Calendar An icon of a desk calendar. Cancel An icon of a circle with a diagonal line across. Caret An icon of a block arrow pointing to the right. Email An icon of a paper envelope. Facebook An icon of the Facebook "f" mark. Google An icon of the Google "G" mark. Linked In An icon of the Linked In "in" mark. Logout An icon representing logout. Profile An icon that resembles human head and shoulders. Telephone An icon of a traditional telephone receiver. Tick An icon of a tick mark. Is Public An icon of a human eye and eyelashes. Is Not Public An icon of a human eye and eyelashes with a diagonal line through it. Pause Icon A two-lined pause icon for stopping interactions. Quote Mark A opening quote mark. Quote Mark A closing quote mark. Arrow An icon of an arrow. Folder An icon of a paper folder. Breaking An icon of an exclamation mark on a circular background. Camera An icon of a digital camera. Caret An icon of a caret arrow. Clock An icon of a clock face. Close An icon of the an X shape. Close Icon An icon used to represent where to interact to collapse or dismiss a component Comment An icon of a speech bubble. Comments An icon of a speech bubble, denoting user comments. Comments An icon of a speech bubble, denoting user comments. Ellipsis An icon of 3 horizontal dots. Envelope An icon of a paper envelope. Facebook An icon of a facebook f logo. Camera An icon of a digital camera. Home An icon of a house. Instagram An icon of the Instagram logo. LinkedIn An icon of the LinkedIn logo. Magnifying Glass An icon of a magnifying glass. Search Icon A magnifying glass icon that is used to represent the function of searching. Menu An icon of 3 horizontal lines. Hamburger Menu Icon An icon used to represent a collapsed menu. Next An icon of an arrow pointing to the right. Notice An explanation mark centred inside a circle. Previous An icon of an arrow pointing to the left. Rating An icon of a star. Tag An icon of a tag. Twitter An icon of the Twitter logo. Video Camera An icon of a video camera shape. Speech Bubble Icon A icon displaying a speech bubble WhatsApp An icon of the WhatsApp logo. Information An icon of an information logo. Plus A mathematical 'plus' symbol. Duration An icon indicating Time. Success Tick An icon of a green tick. Success Tick Timeout An icon of a greyed out success tick. Loading Spinner An icon of a loading spinner. Facebook Messenger An icon of the facebook messenger app logo. Facebook An icon of a facebook f logo. Facebook Messenger An icon of the Twitter app logo. LinkedIn An icon of the LinkedIn logo. WhatsApp Messenger An icon of the Whatsapp messenger app logo. Email An icon of an mail envelope. Copy link A decentered black square over a white square.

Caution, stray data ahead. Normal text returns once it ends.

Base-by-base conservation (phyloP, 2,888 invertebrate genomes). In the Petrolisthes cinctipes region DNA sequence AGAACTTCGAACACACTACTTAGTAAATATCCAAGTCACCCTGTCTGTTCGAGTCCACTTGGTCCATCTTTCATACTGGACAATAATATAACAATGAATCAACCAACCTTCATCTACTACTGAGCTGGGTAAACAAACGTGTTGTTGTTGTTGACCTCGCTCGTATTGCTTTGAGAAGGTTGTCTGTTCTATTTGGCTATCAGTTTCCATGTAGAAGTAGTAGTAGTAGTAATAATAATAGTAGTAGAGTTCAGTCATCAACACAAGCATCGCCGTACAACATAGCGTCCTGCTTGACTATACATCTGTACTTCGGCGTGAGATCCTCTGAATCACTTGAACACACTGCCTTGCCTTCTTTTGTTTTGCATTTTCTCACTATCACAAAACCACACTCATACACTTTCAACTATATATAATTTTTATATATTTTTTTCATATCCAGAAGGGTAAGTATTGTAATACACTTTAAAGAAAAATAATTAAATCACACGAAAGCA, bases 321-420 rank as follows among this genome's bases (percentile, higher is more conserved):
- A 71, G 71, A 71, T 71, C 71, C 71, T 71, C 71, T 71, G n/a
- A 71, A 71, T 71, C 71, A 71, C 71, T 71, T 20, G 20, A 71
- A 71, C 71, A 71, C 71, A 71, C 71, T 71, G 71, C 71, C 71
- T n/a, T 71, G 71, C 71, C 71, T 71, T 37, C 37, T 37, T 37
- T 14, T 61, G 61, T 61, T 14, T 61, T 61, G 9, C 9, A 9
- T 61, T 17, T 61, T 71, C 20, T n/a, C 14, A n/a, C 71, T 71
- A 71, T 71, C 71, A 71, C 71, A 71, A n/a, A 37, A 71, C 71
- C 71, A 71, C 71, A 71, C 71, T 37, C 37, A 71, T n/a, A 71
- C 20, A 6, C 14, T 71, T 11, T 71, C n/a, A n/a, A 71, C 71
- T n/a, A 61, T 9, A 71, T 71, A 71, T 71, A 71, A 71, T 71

Patients demand answers over Tayside chemotherapy ‘scandal’ amid anger over health board’s response

General view of the exterior entrance to Ninewells Hospital.
General view of the exterior entrance to Ninewells Hospital.

Patients have demanded clear answers over the health risks imposed by a breast cancer treatment “scandal” at NHS Tayside, amid anger at the lack of information given to the families of those who have died.

The Scottish Government will turn over by the end of next week a risk assessment into the treatment of 304 individuals who were given lesser amounts of the chemotherapy drug docetaxel than elsewhere in the UK.

Doctors have rejected any suggestion of known health risks with the care plan and insisted the decision was made as they believed the full dose was “unacceptably toxic”.

But former patients and families of some of the 14 women who died during the treatment have called for the full risk assessment to be made immediately available, so loved ones can finally have definitive answers.

It is understood the report has been made available to bosses at NHS Tayside but the health board is unable to share its contents until it is officially published by ministers.

Meanwhile, a dedicated helpline set up to support those affected has been shut down after just one week.